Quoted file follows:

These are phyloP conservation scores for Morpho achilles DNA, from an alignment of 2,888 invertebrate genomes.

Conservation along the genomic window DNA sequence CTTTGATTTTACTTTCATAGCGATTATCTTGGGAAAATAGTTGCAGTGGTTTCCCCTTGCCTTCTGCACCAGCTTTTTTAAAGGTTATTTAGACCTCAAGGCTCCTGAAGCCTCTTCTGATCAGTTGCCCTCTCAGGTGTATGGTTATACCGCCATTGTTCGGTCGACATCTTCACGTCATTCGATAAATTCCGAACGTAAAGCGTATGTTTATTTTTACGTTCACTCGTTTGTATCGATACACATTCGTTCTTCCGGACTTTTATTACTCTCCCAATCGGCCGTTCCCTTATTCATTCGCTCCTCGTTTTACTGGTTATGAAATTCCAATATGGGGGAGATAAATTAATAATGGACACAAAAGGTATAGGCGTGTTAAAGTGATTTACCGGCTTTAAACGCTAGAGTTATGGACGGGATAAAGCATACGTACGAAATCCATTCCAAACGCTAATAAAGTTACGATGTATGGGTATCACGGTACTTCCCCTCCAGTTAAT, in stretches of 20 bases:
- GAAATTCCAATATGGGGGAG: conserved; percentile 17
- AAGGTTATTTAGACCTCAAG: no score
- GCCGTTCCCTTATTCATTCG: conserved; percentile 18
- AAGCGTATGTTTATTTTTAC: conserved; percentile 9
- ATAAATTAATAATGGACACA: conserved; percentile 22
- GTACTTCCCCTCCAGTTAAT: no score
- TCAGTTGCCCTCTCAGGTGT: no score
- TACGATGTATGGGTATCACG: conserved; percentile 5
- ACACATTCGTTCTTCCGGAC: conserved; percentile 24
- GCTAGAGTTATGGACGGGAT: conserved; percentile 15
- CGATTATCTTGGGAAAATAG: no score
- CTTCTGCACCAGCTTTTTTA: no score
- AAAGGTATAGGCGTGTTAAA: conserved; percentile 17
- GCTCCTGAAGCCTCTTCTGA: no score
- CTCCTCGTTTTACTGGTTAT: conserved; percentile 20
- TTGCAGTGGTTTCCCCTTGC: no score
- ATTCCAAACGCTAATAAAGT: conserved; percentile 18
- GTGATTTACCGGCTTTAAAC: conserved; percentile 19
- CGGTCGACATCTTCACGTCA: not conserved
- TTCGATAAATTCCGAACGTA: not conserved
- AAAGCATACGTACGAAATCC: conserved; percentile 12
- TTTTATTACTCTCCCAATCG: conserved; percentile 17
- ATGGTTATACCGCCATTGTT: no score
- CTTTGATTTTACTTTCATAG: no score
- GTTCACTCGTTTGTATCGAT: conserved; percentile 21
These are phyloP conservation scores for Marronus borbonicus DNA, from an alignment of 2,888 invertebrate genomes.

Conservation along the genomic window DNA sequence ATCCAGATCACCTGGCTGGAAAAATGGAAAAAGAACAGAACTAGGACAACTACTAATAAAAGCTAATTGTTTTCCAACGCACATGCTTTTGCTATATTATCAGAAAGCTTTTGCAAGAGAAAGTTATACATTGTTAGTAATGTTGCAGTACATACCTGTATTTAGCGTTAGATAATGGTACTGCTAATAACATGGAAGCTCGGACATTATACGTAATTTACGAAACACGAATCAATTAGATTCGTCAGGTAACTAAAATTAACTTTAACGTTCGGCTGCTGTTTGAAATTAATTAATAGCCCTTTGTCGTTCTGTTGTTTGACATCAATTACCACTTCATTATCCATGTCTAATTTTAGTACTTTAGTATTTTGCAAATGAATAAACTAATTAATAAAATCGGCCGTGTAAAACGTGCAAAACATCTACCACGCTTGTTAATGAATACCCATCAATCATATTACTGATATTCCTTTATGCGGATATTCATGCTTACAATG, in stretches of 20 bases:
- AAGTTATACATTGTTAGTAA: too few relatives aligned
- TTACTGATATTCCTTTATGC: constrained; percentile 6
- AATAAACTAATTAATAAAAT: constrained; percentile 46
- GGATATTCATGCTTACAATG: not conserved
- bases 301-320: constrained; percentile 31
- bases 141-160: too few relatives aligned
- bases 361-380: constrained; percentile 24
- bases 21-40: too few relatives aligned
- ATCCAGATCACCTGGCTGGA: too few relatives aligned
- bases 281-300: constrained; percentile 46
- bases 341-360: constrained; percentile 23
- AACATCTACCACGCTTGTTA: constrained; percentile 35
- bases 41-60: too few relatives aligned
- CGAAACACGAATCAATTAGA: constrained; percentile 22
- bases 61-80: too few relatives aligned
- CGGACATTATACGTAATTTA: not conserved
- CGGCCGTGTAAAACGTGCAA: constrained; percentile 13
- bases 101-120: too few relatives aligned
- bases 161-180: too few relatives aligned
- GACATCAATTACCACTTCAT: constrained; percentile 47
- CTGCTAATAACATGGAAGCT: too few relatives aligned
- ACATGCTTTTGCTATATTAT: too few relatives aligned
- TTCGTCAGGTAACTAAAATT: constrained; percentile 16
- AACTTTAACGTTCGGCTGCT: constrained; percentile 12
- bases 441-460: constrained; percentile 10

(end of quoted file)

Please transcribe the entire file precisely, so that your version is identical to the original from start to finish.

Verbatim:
These are phyloP conservation scores for Morpho achilles DNA, from an alignment of 2,888 invertebrate genomes.

Conservation along the genomic window DNA sequence CTTTGATTTTACTTTCATAGCGATTATCTTGGGAAAATAGTTGCAGTGGTTTCCCCTTGCCTTCTGCACCAGCTTTTTTAAAGGTTATTTAGACCTCAAGGCTCCTGAAGCCTCTTCTGATCAGTTGCCCTCTCAGGTGTATGGTTATACCGCCATTGTTCGGTCGACATCTTCACGTCATTCGATAAATTCCGAACGTAAAGCGTATGTTTATTTTTACGTTCACTCGTTTGTATCGATACACATTCGTTCTTCCGGACTTTTATTACTCTCCCAATCGGCCGTTCCCTTATTCATTCGCTCCTCGTTTTACTGGTTATGAAATTCCAATATGGGGGAGATAAATTAATAATGGACACAAAAGGTATAGGCGTGTTAAAGTGATTTACCGGCTTTAAACGCTAGAGTTATGGACGGGATAAAGCATACGTACGAAATCCATTCCAAACGCTAATAAAGTTACGATGTATGGGTATCACGGTACTTCCCCTCCAGTTAAT, in stretches of 20 bases:
- GAAATTCCAATATGGGGGAG: conserved; percentile 17
- AAGGTTATTTAGACCTCAAG: no score
- GCCGTTCCCTTATTCATTCG: conserved; percentile 18
- AAGCGTATGTTTATTTTTAC: conserved; percentile 9
- ATAAATTAATAATGGACACA: conserved; percentile 22
- GTACTTCCCCTCCAGTTAAT: no score
- TCAGTTGCCCTCTCAGGTGT: no score
- TACGATGTATGGGTATCACG: conserved; percentile 5
- ACACATTCGTTCTTCCGGAC: conserved; percentile 24
- GCTAGAGTTATGGACGGGAT: conserved; percentile 15
- CGATTATCTTGGGAAAATAG: no score
- CTTCTGCACCAGCTTTTTTA: no score
- AAAGGTATAGGCGTGTTAAA: conserved; percentile 17
- GCTCCTGAAGCCTCTTCTGA: no score
- CTCCTCGTTTTACTGGTTAT: conserved; percentile 20
- TTGCAGTGGTTTCCCCTTGC: no score
- ATTCCAAACGCTAATAAAGT: conserved; percentile 18
- GTGATTTACCGGCTTTAAAC: conserved; percentile 19
- CGGTCGACATCTTCACGTCA: not conserved
- TTCGATAAATTCCGAACGTA: not conserved
- AAAGCATACGTACGAAATCC: conserved; percentile 12
- TTTTATTACTCTCCCAATCG: conserved; percentile 17
- ATGGTTATACCGCCATTGTT: no score
- CTTTGATTTTACTTTCATAG: no score
- GTTCACTCGTTTGTATCGAT: conserved; percentile 21
These are phyloP conservation scores for Marronus borbonicus DNA, from an alignment of 2,888 invertebrate genomes.

Conservation along the genomic window DNA sequence ATCCAGATCACCTGGCTGGAAAAATGGAAAAAGAACAGAACTAGGACAACTACTAATAAAAGCTAATTGTTTTCCAACGCACATGCTTTTGCTATATTATCAGAAAGCTTTTGCAAGAGAAAGTTATACATTGTTAGTAATGTTGCAGTACATACCTGTATTTAGCGTTAGATAATGGTACTGCTAATAACATGGAAGCTCGGACATTATACGTAATTTACGAAACACGAATCAATTAGATTCGTCAGGTAACTAAAATTAACTTTAACGTTCGGCTGCTGTTTGAAATTAATTAATAGCCCTTTGTCGTTCTGTTGTTTGACATCAATTACCACTTCATTATCCATGTCTAATTTTAGTACTTTAGTATTTTGCAAATGAATAAACTAATTAATAAAATCGGCCGTGTAAAACGTGCAAAACATCTACCACGCTTGTTAATGAATACCCATCAATCATATTACTGATATTCCTTTATGCGGATATTCATGCTTACAATG, in stretches of 20 bases:
- AAGTTATACATTGTTAGTAA: too few relatives aligned
- TTACTGATATTCCTTTATGC: constrained; percentile 6
- AATAAACTAATTAATAAAAT: constrained; percentile 46
- GGATATTCATGCTTACAATG: not conserved
- bases 301-320: constrained; percentile 31
- bases 141-160: too few relatives aligned
- bases 361-380: constrained; percentile 24
- bases 21-40: too few relatives aligned
- ATCCAGATCACCTGGCTGGA: too few relatives aligned
- bases 281-300: constrained; percentile 46
- bases 341-360: constrained; percentile 23
- AACATCTACCACGCTTGTTA: constrained; percentile 35
- bases 41-60: too few relatives aligned
- CGAAACACGAATCAATTAGA: constrained; percentile 22
- bases 61-80: too few relatives aligned
- CGGACATTATACGTAATTTA: not conserved
- CGGCCGTGTAAAACGTGCAA: constrained; percentile 13
- bases 101-120: too few relatives aligned
- bases 161-180: too few relatives aligned
- GACATCAATTACCACTTCAT: constrained; percentile 47
- CTGCTAATAACATGGAAGCT: too few relatives aligned
- ACATGCTTTTGCTATATTAT: too few relatives aligned
- TTCGTCAGGTAACTAAAATT: constrained; percentile 16
- AACTTTAACGTTCGGCTGCT: constrained; percentile 12
- bases 441-460: constrained; percentile 10